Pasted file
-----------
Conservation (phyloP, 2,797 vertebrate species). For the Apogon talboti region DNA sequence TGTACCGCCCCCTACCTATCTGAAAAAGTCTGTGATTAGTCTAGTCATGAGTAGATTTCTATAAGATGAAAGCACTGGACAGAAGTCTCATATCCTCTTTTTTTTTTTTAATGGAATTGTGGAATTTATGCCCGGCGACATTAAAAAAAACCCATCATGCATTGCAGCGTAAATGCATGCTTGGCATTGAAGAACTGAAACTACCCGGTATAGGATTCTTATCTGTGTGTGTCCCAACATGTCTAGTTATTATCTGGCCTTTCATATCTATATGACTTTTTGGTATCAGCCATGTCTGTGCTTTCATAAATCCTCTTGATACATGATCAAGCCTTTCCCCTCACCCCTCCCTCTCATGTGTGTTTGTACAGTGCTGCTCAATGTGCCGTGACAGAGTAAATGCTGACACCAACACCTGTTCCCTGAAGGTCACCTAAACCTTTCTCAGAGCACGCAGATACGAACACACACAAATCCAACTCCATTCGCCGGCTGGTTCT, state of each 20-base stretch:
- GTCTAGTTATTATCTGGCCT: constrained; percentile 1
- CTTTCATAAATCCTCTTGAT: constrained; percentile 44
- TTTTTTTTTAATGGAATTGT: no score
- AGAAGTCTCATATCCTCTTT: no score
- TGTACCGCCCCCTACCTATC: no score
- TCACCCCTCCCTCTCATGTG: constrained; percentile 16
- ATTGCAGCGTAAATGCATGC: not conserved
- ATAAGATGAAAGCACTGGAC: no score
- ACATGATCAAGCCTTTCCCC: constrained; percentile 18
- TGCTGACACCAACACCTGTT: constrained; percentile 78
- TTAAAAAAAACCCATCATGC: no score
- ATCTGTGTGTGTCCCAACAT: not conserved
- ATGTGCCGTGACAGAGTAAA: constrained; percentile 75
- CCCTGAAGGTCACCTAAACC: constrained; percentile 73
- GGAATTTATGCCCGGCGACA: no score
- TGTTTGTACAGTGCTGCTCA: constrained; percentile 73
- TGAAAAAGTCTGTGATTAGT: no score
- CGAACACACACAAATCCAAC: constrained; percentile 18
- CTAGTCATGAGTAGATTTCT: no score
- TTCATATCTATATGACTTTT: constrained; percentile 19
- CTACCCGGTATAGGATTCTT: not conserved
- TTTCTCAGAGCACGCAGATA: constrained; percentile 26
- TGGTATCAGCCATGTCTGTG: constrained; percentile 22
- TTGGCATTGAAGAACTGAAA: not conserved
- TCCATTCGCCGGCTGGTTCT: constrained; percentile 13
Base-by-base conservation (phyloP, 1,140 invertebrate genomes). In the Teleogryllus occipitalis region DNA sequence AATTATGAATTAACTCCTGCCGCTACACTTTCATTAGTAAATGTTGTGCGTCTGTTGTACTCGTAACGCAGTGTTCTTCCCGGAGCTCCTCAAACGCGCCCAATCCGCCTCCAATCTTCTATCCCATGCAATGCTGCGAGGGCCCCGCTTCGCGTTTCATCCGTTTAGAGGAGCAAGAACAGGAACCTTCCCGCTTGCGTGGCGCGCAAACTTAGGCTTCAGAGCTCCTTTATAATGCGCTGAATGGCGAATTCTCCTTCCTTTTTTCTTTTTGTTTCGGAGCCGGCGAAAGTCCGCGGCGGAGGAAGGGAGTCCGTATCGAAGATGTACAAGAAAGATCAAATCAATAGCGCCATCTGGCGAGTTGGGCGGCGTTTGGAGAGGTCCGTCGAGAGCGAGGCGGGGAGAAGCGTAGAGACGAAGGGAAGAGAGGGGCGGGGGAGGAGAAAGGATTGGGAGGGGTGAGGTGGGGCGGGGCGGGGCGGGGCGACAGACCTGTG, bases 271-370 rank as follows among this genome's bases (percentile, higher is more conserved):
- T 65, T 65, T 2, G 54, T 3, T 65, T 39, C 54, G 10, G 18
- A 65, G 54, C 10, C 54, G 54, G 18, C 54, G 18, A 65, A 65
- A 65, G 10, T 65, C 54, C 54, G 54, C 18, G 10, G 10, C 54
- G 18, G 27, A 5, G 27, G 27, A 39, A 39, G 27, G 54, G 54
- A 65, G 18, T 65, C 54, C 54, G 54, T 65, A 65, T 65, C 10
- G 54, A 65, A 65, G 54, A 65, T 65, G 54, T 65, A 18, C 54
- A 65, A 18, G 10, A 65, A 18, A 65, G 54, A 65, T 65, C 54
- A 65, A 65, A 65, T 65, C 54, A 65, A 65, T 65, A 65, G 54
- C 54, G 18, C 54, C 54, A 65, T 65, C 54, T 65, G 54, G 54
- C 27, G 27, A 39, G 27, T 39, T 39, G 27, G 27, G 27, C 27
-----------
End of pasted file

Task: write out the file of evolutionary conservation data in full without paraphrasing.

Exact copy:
Conservation (phyloP, 2,797 vertebrate species). For the Apogon talboti region DNA sequence TGTACCGCCCCCTACCTATCTGAAAAAGTCTGTGATTAGTCTAGTCATGAGTAGATTTCTATAAGATGAAAGCACTGGACAGAAGTCTCATATCCTCTTTTTTTTTTTTAATGGAATTGTGGAATTTATGCCCGGCGACATTAAAAAAAACCCATCATGCATTGCAGCGTAAATGCATGCTTGGCATTGAAGAACTGAAACTACCCGGTATAGGATTCTTATCTGTGTGTGTCCCAACATGTCTAGTTATTATCTGGCCTTTCATATCTATATGACTTTTTGGTATCAGCCATGTCTGTGCTTTCATAAATCCTCTTGATACATGATCAAGCCTTTCCCCTCACCCCTCCCTCTCATGTGTGTTTGTACAGTGCTGCTCAATGTGCCGTGACAGAGTAAATGCTGACACCAACACCTGTTCCCTGAAGGTCACCTAAACCTTTCTCAGAGCACGCAGATACGAACACACACAAATCCAACTCCATTCGCCGGCTGGTTCT, state of each 20-base stretch:
- GTCTAGTTATTATCTGGCCT: constrained; percentile 1
- CTTTCATAAATCCTCTTGAT: constrained; percentile 44
- TTTTTTTTTAATGGAATTGT: no score
- AGAAGTCTCATATCCTCTTT: no score
- TGTACCGCCCCCTACCTATC: no score
- TCACCCCTCCCTCTCATGTG: constrained; percentile 16
- ATTGCAGCGTAAATGCATGC: not conserved
- ATAAGATGAAAGCACTGGAC: no score
- ACATGATCAAGCCTTTCCCC: constrained; percentile 18
- TGCTGACACCAACACCTGTT: constrained; percentile 78
- TTAAAAAAAACCCATCATGC: no score
- ATCTGTGTGTGTCCCAACAT: not conserved
- ATGTGCCGTGACAGAGTAAA: constrained; percentile 75
- CCCTGAAGGTCACCTAAACC: constrained; percentile 73
- GGAATTTATGCCCGGCGACA: no score
- TGTTTGTACAGTGCTGCTCA: constrained; percentile 73
- TGAAAAAGTCTGTGATTAGT: no score
- CGAACACACACAAATCCAAC: constrained; percentile 18
- CTAGTCATGAGTAGATTTCT: no score
- TTCATATCTATATGACTTTT: constrained; percentile 19
- CTACCCGGTATAGGATTCTT: not conserved
- TTTCTCAGAGCACGCAGATA: constrained; percentile 26
- TGGTATCAGCCATGTCTGTG: constrained; percentile 22
- TTGGCATTGAAGAACTGAAA: not conserved
- TCCATTCGCCGGCTGGTTCT: constrained; percentile 13
Base-by-base conservation (phyloP, 1,140 invertebrate genomes). In the Teleogryllus occipitalis region DNA sequence AATTATGAATTAACTCCTGCCGCTACACTTTCATTAGTAAATGTTGTGCGTCTGTTGTACTCGTAACGCAGTGTTCTTCCCGGAGCTCCTCAAACGCGCCCAATCCGCCTCCAATCTTCTATCCCATGCAATGCTGCGAGGGCCCCGCTTCGCGTTTCATCCGTTTAGAGGAGCAAGAACAGGAACCTTCCCGCTTGCGTGGCGCGCAAACTTAGGCTTCAGAGCTCCTTTATAATGCGCTGAATGGCGAATTCTCCTTCCTTTTTTCTTTTTGTTTCGGAGCCGGCGAAAGTCCGCGGCGGAGGAAGGGAGTCCGTATCGAAGATGTACAAGAAAGATCAAATCAATAGCGCCATCTGGCGAGTTGGGCGGCGTTTGGAGAGGTCCGTCGAGAGCGAGGCGGGGAGAAGCGTAGAGACGAAGGGAAGAGAGGGGCGGGGGAGGAGAAAGGATTGGGAGGGGTGAGGTGGGGCGGGGCGGGGCGGGGCGACAGACCTGTG, bases 271-370 rank as follows among this genome's bases (percentile, higher is more conserved):
- T 65, T 65, T 2, G 54, T 3, T 65, T 39, C 54, G 10, G 18
- A 65, G 54, C 10, C 54, G 54, G 18, C 54, G 18, A 65, A 65
- A 65, G 10, T 65, C 54, C 54, G 54, C 18, G 10, G 10, C 54
- G 18, G 27, A 5, G 27, G 27, A 39, A 39, G 27, G 54, G 54
- A 65, G 18, T 65, C 54, C 54, G 54, T 65, A 65, T 65, C 10
- G 54, A 65, A 65, G 54, A 65, T 65, G 54, T 65, A 18, C 54
- A 65, A 18, G 10, A 65, A 18, A 65, G 54, A 65, T 65, C 54
- A 65, A 65, A 65, T 65, C 54, A 65, A 65, T 65, A 65, G 54
- C 54, G 18, C 54, C 54, A 65, T 65, C 54, T 65, G 54, G 54
- C 27, G 27, A 39, G 27, T 39, T 39, G 27, G 27, G 27, C 27